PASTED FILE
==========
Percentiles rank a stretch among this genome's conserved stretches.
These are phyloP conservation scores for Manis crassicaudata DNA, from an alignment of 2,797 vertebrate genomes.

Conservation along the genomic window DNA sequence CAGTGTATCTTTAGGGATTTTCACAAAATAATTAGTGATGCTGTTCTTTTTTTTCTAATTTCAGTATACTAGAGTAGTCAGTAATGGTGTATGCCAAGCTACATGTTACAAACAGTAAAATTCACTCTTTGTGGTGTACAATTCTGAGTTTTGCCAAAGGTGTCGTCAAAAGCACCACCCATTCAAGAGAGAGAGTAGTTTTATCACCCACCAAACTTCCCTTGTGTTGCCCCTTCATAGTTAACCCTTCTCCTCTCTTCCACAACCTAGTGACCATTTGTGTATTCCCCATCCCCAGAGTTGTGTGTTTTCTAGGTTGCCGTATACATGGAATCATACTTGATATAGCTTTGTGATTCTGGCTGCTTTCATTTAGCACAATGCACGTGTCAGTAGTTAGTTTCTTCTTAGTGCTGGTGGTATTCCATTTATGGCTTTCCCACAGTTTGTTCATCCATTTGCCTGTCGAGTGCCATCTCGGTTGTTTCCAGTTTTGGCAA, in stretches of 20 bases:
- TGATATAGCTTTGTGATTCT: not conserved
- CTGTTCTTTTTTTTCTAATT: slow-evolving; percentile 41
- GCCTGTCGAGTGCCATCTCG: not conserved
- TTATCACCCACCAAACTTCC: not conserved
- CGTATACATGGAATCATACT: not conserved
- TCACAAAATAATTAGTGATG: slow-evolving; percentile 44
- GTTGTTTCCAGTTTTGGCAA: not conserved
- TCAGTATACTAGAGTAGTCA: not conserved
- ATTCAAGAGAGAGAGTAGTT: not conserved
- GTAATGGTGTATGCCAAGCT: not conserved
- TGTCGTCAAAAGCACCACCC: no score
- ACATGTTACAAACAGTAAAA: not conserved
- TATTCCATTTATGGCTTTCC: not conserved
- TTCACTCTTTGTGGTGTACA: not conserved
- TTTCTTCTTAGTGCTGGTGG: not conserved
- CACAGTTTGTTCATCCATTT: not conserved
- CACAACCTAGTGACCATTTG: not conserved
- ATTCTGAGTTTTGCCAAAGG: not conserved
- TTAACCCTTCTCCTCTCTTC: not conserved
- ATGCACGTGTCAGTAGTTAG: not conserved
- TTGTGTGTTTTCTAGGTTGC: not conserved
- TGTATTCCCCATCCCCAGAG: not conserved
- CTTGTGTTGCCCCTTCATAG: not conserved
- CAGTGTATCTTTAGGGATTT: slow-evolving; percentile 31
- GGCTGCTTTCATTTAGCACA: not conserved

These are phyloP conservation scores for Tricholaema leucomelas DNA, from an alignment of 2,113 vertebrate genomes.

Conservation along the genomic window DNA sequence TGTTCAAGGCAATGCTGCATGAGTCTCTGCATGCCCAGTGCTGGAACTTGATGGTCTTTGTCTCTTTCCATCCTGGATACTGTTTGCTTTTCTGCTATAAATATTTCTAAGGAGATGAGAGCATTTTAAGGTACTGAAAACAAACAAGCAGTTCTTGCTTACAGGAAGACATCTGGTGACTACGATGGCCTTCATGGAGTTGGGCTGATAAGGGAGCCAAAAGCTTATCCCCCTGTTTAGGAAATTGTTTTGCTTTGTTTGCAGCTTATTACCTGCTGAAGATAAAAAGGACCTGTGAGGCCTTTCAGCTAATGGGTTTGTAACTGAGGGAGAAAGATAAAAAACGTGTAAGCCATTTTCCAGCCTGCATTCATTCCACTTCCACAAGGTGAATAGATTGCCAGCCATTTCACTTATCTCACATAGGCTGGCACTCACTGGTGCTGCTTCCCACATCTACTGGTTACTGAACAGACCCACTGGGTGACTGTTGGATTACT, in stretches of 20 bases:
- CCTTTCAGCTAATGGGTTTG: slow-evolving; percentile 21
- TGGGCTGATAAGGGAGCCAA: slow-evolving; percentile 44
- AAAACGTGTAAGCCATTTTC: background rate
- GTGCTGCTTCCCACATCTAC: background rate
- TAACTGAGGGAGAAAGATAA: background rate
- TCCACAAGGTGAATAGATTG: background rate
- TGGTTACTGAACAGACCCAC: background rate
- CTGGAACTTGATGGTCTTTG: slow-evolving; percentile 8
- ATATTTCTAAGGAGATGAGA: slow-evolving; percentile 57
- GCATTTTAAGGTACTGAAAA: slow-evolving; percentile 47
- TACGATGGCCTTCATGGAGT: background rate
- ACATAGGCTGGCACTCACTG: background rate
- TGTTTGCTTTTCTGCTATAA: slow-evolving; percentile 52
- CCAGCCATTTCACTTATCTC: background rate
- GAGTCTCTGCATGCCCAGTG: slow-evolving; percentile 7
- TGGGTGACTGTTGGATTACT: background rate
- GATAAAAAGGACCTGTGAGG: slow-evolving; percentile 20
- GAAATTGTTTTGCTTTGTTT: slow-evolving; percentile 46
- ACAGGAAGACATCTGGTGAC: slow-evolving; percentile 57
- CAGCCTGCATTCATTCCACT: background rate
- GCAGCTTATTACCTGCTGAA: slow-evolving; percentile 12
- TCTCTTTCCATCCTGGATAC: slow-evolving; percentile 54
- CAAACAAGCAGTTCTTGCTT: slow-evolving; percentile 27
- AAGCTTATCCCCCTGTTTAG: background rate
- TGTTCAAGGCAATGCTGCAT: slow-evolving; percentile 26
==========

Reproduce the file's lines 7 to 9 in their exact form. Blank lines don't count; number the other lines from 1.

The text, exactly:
- TTATCACCCACCAAACTTCC: not conserved
- CGTATACATGGAATCATACT: not conserved
- TCACAAAATAATTAGTGATG: slow-evolving; percentile 44